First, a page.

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Old 02-14-2010, 10:23 PM   #1
vkunasani
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Registered: Dec 2009
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Tracing Intruders connecting to our system in Redhat Linux operating system


Hello Linux Team,

I am working as a employee in a Software Organization.Recently I came to know one of my colleague is just coming and selecting remote desktop option in administration tab when I am moving from my system and watching my activities with out my knowledge.He is just killing my privacy and cheating me.

I kindly request you to let me know,is there any possibility to find the users connected to our system by using VNC/Remote Desktop/TeamViewer in RedHat Linux operating system.If you help me ,I will catch him with proof and submit him to the management.May be mine might not be such a confidential system,I was just worrying the case:If it belongs to a lady or management person or a project person,they will be in trouble.


Please help me in tracing out his illegal activities. Appreciate your help in advance.

--
Thanking You,

Best Regards,
Vamsi Krishna Kunasani
vamsi.kunasani@gmail.com

Last edited by vkunasani; 02-14-2010 at 10:25 PM.
 
Old 02-15-2010, 12:25 AM   #2
jstephens84
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Registered: Sep 2004
Distribution: (Home)Opensolaris, Ubuntu, CentOS, (Work - AIX, HP-UX, Red Hat)
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You can find all information about how is on your system by going to a command prompt and typing
Code:
who
Code:
w
or

Code:
finger
this will output information such as who is connected, where they are connected from, what they are doing. Here is some output from my command line.

Code:
bsdtux@bsdtux-laptop ~ $ who
bsdtux   :0           2010-02-14 11:49
bsdtux   pts/0        2010-02-14 11:49 (:0)
bsdtux@bsdtux-laptop ~ $ w
 00:24:16 up 12:36,  2 users,  load average: 0.36, 0.19, 0.13
USER     TTY      FROM              LOGIN@   IDLE   JCPU   PCPU WHAT
bsdtux   :0       -                Sun11   ?xdm?   6:17   0.03s /bin/sh /usr/bin/x-session-manager
bsdtux   pts/0    :0               Sun11   12:35m  0.00s  0.03s /usr/bin/kwrited
bsdtux@bsdtux-laptop ~ $ finger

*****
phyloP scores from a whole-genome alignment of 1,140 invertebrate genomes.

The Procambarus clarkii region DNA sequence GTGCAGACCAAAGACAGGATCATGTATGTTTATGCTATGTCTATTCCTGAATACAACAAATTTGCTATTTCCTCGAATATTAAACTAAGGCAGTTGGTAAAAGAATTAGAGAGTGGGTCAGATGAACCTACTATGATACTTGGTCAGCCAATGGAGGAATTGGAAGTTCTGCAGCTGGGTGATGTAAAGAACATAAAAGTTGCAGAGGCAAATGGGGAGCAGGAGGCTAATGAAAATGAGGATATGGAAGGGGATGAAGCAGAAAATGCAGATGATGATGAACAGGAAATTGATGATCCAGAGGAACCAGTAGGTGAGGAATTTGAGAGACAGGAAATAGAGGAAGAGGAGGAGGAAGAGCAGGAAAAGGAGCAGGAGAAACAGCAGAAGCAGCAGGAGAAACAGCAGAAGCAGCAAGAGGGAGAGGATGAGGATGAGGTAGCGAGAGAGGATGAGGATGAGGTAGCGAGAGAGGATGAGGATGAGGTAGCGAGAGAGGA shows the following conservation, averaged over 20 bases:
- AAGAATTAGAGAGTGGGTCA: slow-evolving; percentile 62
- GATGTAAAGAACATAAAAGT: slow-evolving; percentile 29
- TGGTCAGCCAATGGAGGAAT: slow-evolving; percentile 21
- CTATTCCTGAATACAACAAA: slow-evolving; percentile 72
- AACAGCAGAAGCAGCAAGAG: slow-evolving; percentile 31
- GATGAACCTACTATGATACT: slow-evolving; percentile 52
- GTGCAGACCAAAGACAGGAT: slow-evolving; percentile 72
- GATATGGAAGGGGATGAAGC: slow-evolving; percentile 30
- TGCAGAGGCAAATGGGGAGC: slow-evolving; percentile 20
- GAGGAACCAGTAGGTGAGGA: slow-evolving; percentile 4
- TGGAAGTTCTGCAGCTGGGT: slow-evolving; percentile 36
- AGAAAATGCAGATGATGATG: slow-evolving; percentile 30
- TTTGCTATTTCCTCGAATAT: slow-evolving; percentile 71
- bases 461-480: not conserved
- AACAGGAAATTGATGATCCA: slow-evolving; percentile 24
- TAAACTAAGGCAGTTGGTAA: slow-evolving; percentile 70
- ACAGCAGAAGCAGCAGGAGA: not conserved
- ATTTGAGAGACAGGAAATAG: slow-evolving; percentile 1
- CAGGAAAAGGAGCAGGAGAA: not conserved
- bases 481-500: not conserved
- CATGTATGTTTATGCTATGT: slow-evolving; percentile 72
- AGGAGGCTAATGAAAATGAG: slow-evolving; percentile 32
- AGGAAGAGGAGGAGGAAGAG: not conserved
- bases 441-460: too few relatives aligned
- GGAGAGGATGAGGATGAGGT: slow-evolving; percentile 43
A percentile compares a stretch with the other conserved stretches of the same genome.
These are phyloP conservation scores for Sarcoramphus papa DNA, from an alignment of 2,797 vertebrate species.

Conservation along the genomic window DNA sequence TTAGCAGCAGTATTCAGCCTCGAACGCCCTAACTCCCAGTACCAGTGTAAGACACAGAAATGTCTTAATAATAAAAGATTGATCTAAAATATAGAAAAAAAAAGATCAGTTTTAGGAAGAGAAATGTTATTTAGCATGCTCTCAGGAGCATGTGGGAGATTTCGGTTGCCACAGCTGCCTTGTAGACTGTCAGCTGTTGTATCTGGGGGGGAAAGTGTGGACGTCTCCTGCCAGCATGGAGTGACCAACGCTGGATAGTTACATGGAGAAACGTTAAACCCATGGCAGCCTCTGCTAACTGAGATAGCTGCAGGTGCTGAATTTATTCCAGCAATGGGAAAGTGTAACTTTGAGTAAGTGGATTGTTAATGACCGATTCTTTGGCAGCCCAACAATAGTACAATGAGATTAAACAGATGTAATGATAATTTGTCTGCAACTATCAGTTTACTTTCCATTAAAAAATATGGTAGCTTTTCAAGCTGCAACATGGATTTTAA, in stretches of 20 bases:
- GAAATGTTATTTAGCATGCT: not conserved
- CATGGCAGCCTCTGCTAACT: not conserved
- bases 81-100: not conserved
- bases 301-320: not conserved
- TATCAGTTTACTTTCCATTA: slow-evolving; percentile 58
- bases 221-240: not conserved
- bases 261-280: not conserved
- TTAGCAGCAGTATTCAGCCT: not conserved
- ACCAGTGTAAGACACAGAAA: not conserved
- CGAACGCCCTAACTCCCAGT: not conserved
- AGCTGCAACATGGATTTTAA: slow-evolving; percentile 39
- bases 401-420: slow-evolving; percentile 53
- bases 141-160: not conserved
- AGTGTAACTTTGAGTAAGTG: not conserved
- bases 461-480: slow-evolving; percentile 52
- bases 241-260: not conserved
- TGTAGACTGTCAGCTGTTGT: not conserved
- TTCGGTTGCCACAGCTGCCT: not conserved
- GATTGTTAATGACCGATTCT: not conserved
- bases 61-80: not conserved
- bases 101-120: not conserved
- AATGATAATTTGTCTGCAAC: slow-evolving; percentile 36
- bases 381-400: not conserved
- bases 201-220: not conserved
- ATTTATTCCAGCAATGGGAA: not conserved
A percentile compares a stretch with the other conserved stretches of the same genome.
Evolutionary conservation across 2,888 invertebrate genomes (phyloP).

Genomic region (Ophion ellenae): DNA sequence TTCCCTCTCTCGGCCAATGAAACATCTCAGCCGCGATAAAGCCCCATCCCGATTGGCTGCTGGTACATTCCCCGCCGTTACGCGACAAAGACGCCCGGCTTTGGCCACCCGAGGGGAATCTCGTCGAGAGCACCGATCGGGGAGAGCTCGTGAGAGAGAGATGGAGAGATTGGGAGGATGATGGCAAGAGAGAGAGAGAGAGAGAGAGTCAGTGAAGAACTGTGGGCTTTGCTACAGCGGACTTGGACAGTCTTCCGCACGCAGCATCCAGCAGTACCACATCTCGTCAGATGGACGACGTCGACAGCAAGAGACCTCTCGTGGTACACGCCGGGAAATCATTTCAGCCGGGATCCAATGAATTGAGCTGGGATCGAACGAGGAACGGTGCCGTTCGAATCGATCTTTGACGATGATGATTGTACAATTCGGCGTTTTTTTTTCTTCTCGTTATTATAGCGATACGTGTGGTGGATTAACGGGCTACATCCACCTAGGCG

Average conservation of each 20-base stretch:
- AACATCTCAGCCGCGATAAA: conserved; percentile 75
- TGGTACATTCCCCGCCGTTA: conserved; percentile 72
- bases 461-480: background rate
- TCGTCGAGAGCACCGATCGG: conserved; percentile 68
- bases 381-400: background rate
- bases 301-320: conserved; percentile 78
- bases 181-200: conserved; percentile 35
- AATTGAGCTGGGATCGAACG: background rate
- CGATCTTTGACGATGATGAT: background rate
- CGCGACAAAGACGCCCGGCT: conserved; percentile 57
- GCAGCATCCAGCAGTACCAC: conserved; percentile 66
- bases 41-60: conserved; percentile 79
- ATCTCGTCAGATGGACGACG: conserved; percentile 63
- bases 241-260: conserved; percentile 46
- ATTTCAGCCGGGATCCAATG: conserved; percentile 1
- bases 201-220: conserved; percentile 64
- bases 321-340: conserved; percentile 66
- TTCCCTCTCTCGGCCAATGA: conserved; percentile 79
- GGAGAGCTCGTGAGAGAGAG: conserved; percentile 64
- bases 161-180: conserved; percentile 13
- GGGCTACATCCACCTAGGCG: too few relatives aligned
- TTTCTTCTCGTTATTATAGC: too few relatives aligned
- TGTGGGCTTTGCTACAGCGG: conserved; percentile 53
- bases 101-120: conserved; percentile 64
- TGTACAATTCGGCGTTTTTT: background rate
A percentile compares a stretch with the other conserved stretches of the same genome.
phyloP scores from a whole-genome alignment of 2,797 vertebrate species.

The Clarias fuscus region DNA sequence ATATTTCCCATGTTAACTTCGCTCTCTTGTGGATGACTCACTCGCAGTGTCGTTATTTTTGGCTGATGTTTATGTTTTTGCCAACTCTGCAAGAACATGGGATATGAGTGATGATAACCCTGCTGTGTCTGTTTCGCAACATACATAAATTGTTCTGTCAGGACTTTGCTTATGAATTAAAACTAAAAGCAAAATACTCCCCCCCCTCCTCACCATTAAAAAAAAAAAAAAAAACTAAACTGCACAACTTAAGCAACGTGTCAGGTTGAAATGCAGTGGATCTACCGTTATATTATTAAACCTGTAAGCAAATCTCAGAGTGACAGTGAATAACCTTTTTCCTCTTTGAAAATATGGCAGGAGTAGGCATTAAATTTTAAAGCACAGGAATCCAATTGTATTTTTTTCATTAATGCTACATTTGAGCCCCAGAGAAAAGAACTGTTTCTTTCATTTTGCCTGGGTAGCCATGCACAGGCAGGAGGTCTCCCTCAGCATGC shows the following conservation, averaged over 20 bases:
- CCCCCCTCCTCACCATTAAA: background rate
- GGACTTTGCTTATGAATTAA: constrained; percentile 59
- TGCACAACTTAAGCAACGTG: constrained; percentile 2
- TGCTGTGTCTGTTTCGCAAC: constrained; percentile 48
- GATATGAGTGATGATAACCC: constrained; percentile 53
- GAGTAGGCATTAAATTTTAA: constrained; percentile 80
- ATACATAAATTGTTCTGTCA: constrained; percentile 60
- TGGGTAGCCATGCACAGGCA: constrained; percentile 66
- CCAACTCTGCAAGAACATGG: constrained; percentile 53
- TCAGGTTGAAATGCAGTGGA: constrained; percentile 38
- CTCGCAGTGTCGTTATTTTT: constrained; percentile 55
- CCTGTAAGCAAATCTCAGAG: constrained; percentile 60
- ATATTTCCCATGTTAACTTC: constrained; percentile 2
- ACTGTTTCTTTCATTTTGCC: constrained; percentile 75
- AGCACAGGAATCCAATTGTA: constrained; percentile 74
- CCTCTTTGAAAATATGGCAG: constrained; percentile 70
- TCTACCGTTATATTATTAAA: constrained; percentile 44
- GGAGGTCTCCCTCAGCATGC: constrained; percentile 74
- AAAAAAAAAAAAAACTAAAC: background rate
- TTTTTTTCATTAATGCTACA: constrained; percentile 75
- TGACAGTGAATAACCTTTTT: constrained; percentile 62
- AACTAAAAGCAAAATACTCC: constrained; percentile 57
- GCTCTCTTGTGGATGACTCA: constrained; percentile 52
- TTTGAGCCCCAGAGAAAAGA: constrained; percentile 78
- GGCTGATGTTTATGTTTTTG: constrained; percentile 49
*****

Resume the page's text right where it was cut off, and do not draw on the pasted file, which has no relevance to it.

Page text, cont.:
Login     Name            Tty      Idle  Login Time   Office     Office Phone
bsdtux    Josh Stephens  *:0             Feb 14 11:49
bsdtux    Josh Stephens   pts/0   12:35  Feb 14 11:49 (:0)
bsdtux@bsdtux-laptop ~ $
 
Old 02-15-2010, 01:08 AM   #3
Simon Bridge
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Registered: Oct 2003
Location: Waiheke NZ
Distribution: Ubuntu
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vkunasani - welcome to LQ
as jstephens84 said, anyone using VNC etc to access your computer will usually show up as a user on your system. Thus the who command will often tell you about them. don't know if this works with all remote desktop servers - but the particular server will have a way of tracking who is doing what. But with VNC, in linux (iirc) each user gets their own x session.

Usually there is little point finding out who in accessing your system, just close the hole.
 
Old 02-15-2010, 01:13 AM   #4
jstephens84
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Quote:
Originally Posted by Simon Bridge View Post
vkunasani - welcome to LQ
as jstephens84 said, anyone using VNC etc to access your computer will usually show up as a user on your system. Thus the who command will often tell you about them. don't know if this works with all remote desktop servers - but the particular server will have a way of tracking who is doing what. But with VNC, in linux (iirc) each user gets their own x session.

Usually there is little point finding out who in accessing your system, just close the hole.
I second that. It will probably take more time tracking them down then to just stop the vnc server service.
 
Old 02-15-2010, 06:23 AM   #5
Simon Bridge
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Registered: Oct 2003
Location: Waiheke NZ
Distribution: Ubuntu
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Usually a vulnerable service is being run for a reason. Stopping it all the time will not be useful and stopping it once it is discovered running when it shouldn't is a tad late.

From the OP, it looks like someone with temporary physical access to the machine is enabling the service to enable more covert access at leisure.

Restricting who can access by remote is the best bet, though locking the console when you leave the workstation is good discipline. You only have to remember to do this for a few weeks and that person will stop checking. Remote access restricts well through OpenSSH - then only people with an account on your machine can use the remote desktop.

If this is a corporate environment, then OP may not be the administrator. In which case, the security breach needs to be taken up with the admin, not us.

Usually, though, it is unusual to be able to use a remote desktop to spy on the local user. In Linux, the remote user gets their own session = their own separate desktop. Unlike Windows, where they can watch your desktop while you work.
 
  


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